- Policy sustainability (Cryptocurrencies have no presidents and no elections, but are guided by several key contributors, whose rights to rule are limited by public consensus.)
- Brand support and development (Many top altcoin creators have betrayed their projects, while some just can’t interact with the public.)
Don’t forget that there’s a need for an opposition to the main developers. There are groups like Ethereum Classic founders, or Bitcoin Cash founders, who serve as a reductive power and provide roadmaps for alternative implementations of the protocol’s key features.
Altcoins also become a sustainable base for alternative thoughts, risky operations, and additional research.
3 – The Problem That the Coin Solves
What unique features does an altcoin explore to solve big problems? For instance, xThin technology was developed by BU devs for one of their 2016 releases. This feature is useful because it allows people to write more transactions into one bitcoin block.
Interestingly, Core claimed that the tech was a scam, but then they adopted the code under the name ‘Compact Blocks’ and have included it in a Bitcoin Core release.
Consider zk-Snarks technology, which allows Zcash (and will allow Ethereum) to anonymize trails with transaction details being hidden. This level of anonymity is unseen even in bitcoin, which is great. Here’s an article by Vitalik Buterin about this protocol.
Some coins play on a difference of possibilities to attract a new audience. So, in Bitcoin Cash there’s huge blocks, the possibility to write images to the blockchain (cryptograffiti.info), zero-fee transactions (BitPay), alternative protocols (xThin, Avalanche instant confirmations), trading with big profits, and so on.
If you want to see the list of thousands of projects which solve absolutely nothing, please visit badbitcoin.org. There’s a large database of all the crypto scam projects in the Badlist. If you have your own crypto project, you can add it to the Safe list as well.
4 – The Number of Daily Crypto Transactions
If a cryptocurrency has no traction, then it slowly dies. To observe the number of transactions made on a network, visit sites such as:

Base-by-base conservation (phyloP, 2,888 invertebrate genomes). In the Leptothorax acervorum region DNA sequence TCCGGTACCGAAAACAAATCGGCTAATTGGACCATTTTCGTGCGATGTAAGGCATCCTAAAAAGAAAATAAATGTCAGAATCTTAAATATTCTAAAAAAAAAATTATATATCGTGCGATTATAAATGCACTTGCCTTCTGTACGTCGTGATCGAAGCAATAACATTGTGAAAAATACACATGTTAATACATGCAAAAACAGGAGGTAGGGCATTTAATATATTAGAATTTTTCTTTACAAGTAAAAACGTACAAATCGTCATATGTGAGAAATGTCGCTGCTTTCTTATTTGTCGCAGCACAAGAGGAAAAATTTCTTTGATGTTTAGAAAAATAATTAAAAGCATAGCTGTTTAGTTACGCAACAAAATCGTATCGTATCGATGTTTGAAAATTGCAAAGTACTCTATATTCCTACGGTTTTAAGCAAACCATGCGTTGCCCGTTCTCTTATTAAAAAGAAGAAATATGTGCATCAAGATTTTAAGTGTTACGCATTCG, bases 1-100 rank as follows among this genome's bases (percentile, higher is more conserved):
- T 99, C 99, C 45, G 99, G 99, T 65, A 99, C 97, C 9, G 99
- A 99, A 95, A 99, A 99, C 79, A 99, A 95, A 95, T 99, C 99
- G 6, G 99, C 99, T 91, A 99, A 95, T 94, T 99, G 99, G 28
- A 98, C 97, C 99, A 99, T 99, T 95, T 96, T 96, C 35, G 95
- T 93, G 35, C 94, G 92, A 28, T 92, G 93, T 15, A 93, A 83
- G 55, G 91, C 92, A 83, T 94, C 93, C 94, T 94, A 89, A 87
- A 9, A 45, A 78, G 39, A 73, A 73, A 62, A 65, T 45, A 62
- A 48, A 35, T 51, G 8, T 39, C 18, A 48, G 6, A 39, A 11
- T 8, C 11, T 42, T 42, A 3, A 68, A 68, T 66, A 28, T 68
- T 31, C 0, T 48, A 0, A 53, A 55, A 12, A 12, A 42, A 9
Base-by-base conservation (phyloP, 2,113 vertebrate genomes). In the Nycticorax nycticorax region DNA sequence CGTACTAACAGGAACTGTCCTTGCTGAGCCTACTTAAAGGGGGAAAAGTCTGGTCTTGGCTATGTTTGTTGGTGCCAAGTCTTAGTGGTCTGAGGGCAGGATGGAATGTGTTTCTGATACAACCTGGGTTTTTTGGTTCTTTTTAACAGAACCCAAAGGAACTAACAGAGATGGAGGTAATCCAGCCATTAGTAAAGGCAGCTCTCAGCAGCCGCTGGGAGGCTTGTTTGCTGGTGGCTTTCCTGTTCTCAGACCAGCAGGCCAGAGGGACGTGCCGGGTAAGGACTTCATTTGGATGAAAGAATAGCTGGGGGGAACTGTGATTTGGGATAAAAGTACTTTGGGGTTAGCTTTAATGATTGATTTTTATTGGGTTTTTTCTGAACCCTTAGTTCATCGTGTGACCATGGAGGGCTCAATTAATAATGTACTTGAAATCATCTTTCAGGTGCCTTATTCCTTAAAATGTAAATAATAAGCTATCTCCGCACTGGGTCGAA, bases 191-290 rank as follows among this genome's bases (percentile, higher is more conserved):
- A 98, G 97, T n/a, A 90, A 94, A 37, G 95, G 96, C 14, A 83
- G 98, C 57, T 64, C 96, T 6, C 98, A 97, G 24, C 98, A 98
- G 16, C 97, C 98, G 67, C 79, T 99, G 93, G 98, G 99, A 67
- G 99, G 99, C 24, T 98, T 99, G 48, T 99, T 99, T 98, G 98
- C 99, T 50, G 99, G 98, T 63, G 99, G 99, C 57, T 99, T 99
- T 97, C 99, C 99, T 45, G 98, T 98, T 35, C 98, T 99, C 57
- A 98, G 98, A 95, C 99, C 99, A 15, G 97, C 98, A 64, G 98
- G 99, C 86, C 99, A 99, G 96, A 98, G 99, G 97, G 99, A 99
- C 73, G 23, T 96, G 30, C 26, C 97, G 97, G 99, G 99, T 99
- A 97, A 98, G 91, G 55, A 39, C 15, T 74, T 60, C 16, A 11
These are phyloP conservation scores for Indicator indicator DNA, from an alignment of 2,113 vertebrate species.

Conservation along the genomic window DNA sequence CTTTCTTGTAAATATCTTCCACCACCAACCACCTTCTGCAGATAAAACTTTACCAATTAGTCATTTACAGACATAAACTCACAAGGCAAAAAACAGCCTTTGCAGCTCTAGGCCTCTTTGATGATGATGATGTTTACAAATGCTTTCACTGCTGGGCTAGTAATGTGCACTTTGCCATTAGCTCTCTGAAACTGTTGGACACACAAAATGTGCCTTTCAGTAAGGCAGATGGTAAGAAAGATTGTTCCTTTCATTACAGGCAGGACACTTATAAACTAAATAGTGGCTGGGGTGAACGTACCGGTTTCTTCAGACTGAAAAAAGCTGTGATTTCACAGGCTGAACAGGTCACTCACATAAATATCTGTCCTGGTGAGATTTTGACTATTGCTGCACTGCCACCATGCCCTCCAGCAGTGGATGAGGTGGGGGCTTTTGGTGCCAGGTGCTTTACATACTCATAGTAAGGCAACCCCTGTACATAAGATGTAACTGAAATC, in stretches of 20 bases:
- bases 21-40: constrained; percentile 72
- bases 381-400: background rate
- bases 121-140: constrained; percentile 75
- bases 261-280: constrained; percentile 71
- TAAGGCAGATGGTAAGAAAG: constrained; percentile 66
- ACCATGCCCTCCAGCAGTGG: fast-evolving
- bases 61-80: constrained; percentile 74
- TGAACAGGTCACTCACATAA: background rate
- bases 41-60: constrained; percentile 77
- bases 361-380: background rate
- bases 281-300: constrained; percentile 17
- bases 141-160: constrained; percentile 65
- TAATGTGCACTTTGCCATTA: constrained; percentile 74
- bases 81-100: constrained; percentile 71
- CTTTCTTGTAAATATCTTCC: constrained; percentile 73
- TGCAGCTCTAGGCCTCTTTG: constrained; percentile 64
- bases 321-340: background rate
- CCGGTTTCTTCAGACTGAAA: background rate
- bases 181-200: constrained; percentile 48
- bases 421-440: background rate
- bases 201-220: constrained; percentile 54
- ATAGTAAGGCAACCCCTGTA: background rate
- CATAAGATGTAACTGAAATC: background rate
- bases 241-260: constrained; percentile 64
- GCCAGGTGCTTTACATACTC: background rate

Other ones: bitinfocharts.com
Just compare, for example, the current price of ZEC and ETC and this transaction activity chart:
Looks like despite the colossal price gap between them, the Ethereum Classic network confirmed many more payments than Zcash. Comparing your other favorite coins may give you some unexpected results that will help you with your cryptocurrency metrics analysis.
5 – The Number of Non-Empty Wallets
This metric should constantly grow. If the number of such wallets grows slower than 175,000 per year, the cryptocurrency may not be as active as it pretends to be. Look at the MFCoin stats a year-and-a-half in:
Not bad, but not perfect.
6 – Network Hashrate
The hashrate is a metric that shows the sum of the computational power of all the computers and ASIC-chips connected to the network. The bigger the hashrate, the smaller the chance that you will be the one who finds the next block. The current bitcoin network hashrate can be found here. It is one of the more important of the cryptocurrency metrics to consider.
7 – Daily Trade Volume
Here’s the trading volume for MFCoin on January 26th:
Now lets compare this to bitcoin’s volume:
We can see that bitcoin has bigger volume, more exchanges, as well as trading pairs compared to MFC. I’m not promoting MFC here, just showing you what good cryptocurrency metrics should look like after ten years.
8 – 24-Hour Price Change
If the coin gains or loses 250-900 percent in 24 hours, this is definitely not normal and the market is heavily centralized. If the price is steadily growing, sometimes you can find out who is pumping the price and why.
I bet many old bitcoin journalists remember the litecoin pump from $1 USD to $5 in China back in 2015. Some journalists and traders learned about it and joined in on the action.
Sites to check:
coinbillboard.com (Trusted price charts and news sources)
coinlib.io (Has lots of precise metrics)
coinmarketcap.com (Can cook the stats, though)
What suggestions do you have regarding good cryptocurrency metrics? Share them in the comments section below.
Images by Jeff Fawkes